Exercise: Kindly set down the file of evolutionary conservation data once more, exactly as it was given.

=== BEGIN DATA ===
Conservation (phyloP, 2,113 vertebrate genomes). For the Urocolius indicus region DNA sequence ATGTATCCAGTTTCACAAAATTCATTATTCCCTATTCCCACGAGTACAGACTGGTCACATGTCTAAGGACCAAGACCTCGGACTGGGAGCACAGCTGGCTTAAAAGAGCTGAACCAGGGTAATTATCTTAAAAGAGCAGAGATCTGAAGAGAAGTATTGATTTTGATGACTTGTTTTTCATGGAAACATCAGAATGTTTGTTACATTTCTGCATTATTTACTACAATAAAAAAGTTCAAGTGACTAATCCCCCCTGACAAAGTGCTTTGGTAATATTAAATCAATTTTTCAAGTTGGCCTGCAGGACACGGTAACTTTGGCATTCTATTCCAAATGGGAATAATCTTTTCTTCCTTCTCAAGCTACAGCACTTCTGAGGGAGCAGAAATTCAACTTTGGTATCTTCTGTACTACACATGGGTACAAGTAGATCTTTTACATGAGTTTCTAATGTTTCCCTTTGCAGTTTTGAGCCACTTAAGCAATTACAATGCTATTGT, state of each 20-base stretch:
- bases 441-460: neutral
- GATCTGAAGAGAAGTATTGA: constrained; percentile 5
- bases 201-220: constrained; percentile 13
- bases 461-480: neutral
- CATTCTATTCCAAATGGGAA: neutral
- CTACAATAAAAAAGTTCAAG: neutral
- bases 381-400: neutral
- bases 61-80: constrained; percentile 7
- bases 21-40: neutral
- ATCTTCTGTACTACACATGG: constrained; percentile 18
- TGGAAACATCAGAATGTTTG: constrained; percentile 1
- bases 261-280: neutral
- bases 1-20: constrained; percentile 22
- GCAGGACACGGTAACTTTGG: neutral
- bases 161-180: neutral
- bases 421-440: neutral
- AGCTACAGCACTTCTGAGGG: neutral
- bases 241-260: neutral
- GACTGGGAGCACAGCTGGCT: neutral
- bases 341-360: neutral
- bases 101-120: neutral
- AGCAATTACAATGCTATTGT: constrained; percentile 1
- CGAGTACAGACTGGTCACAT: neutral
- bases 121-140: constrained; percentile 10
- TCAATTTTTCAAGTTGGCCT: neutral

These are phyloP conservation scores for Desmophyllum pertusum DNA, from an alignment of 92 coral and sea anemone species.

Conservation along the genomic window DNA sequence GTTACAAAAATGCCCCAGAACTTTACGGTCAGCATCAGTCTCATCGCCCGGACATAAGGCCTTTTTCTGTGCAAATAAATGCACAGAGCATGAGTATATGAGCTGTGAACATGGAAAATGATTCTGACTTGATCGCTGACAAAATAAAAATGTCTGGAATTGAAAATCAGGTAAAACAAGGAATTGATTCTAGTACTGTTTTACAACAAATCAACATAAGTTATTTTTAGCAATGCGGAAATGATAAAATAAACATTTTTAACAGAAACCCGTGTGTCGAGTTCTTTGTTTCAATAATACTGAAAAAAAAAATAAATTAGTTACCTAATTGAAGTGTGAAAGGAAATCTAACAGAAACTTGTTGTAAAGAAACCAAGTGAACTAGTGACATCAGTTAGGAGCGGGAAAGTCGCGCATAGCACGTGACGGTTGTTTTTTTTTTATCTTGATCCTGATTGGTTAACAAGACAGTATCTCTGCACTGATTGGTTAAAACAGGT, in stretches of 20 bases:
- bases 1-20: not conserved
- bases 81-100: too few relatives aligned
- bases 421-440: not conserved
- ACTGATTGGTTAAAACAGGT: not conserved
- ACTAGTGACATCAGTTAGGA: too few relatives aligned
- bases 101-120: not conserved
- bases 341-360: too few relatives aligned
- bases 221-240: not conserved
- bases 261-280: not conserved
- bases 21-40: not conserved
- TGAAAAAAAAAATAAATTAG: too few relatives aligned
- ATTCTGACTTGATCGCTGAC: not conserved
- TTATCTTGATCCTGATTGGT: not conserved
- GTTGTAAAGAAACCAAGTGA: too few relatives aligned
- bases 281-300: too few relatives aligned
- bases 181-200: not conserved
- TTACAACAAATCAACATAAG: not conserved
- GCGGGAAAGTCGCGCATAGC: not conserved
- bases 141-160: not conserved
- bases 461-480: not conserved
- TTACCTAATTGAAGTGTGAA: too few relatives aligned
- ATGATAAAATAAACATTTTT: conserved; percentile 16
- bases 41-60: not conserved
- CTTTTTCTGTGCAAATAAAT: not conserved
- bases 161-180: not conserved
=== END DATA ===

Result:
Conservation (phyloP, 2,113 vertebrate genomes). For the Urocolius indicus region DNA sequence ATGTATCCAGTTTCACAAAATTCATTATTCCCTATTCCCACGAGTACAGACTGGTCACATGTCTAAGGACCAAGACCTCGGACTGGGAGCACAGCTGGCTTAAAAGAGCTGAACCAGGGTAATTATCTTAAAAGAGCAGAGATCTGAAGAGAAGTATTGATTTTGATGACTTGTTTTTCATGGAAACATCAGAATGTTTGTTACATTTCTGCATTATTTACTACAATAAAAAAGTTCAAGTGACTAATCCCCCCTGACAAAGTGCTTTGGTAATATTAAATCAATTTTTCAAGTTGGCCTGCAGGACACGGTAACTTTGGCATTCTATTCCAAATGGGAATAATCTTTTCTTCCTTCTCAAGCTACAGCACTTCTGAGGGAGCAGAAATTCAACTTTGGTATCTTCTGTACTACACATGGGTACAAGTAGATCTTTTACATGAGTTTCTAATGTTTCCCTTTGCAGTTTTGAGCCACTTAAGCAATTACAATGCTATTGT, state of each 20-base stretch:
- bases 441-460: neutral
- GATCTGAAGAGAAGTATTGA: constrained; percentile 5
- bases 201-220: constrained; percentile 13
- bases 461-480: neutral
- CATTCTATTCCAAATGGGAA: neutral
- CTACAATAAAAAAGTTCAAG: neutral
- bases 381-400: neutral
- bases 61-80: constrained; percentile 7
- bases 21-40: neutral
- ATCTTCTGTACTACACATGG: constrained; percentile 18
- TGGAAACATCAGAATGTTTG: constrained; percentile 1
- bases 261-280: neutral
- bases 1-20: constrained; percentile 22
- GCAGGACACGGTAACTTTGG: neutral
- bases 161-180: neutral
- bases 421-440: neutral
- AGCTACAGCACTTCTGAGGG: neutral
- bases 241-260: neutral
- GACTGGGAGCACAGCTGGCT: neutral
- bases 341-360: neutral
- bases 101-120: neutral
- AGCAATTACAATGCTATTGT: constrained; percentile 1
- CGAGTACAGACTGGTCACAT: neutral
- bases 121-140: constrained; percentile 10
- TCAATTTTTCAAGTTGGCCT: neutral

These are phyloP conservation scores for Desmophyllum pertusum DNA, from an alignment of 92 coral and sea anemone species.

Conservation along the genomic window DNA sequence GTTACAAAAATGCCCCAGAACTTTACGGTCAGCATCAGTCTCATCGCCCGGACATAAGGCCTTTTTCTGTGCAAATAAATGCACAGAGCATGAGTATATGAGCTGTGAACATGGAAAATGATTCTGACTTGATCGCTGACAAAATAAAAATGTCTGGAATTGAAAATCAGGTAAAACAAGGAATTGATTCTAGTACTGTTTTACAACAAATCAACATAAGTTATTTTTAGCAATGCGGAAATGATAAAATAAACATTTTTAACAGAAACCCGTGTGTCGAGTTCTTTGTTTCAATAATACTGAAAAAAAAAATAAATTAGTTACCTAATTGAAGTGTGAAAGGAAATCTAACAGAAACTTGTTGTAAAGAAACCAAGTGAACTAGTGACATCAGTTAGGAGCGGGAAAGTCGCGCATAGCACGTGACGGTTGTTTTTTTTTTATCTTGATCCTGATTGGTTAACAAGACAGTATCTCTGCACTGATTGGTTAAAACAGGT, in stretches of 20 bases:
- bases 1-20: not conserved
- bases 81-100: too few relatives aligned
- bases 421-440: not conserved
- ACTGATTGGTTAAAACAGGT: not conserved
- ACTAGTGACATCAGTTAGGA: too few relatives aligned
- bases 101-120: not conserved
- bases 341-360: too few relatives aligned
- bases 221-240: not conserved
- bases 261-280: not conserved
- bases 21-40: not conserved
- TGAAAAAAAAAATAAATTAG: too few relatives aligned
- ATTCTGACTTGATCGCTGAC: not conserved
- TTATCTTGATCCTGATTGGT: not conserved
- GTTGTAAAGAAACCAAGTGA: too few relatives aligned
- bases 281-300: too few relatives aligned
- bases 181-200: not conserved
- TTACAACAAATCAACATAAG: not conserved
- GCGGGAAAGTCGCGCATAGC: not conserved
- bases 141-160: not conserved
- bases 461-480: not conserved
- TTACCTAATTGAAGTGTGAA: too few relatives aligned
- ATGATAAAATAAACATTTTT: conserved; percentile 16
- bases 41-60: not conserved
- CTTTTTCTGTGCAAATAAAT: not conserved
- bases 161-180: not conserved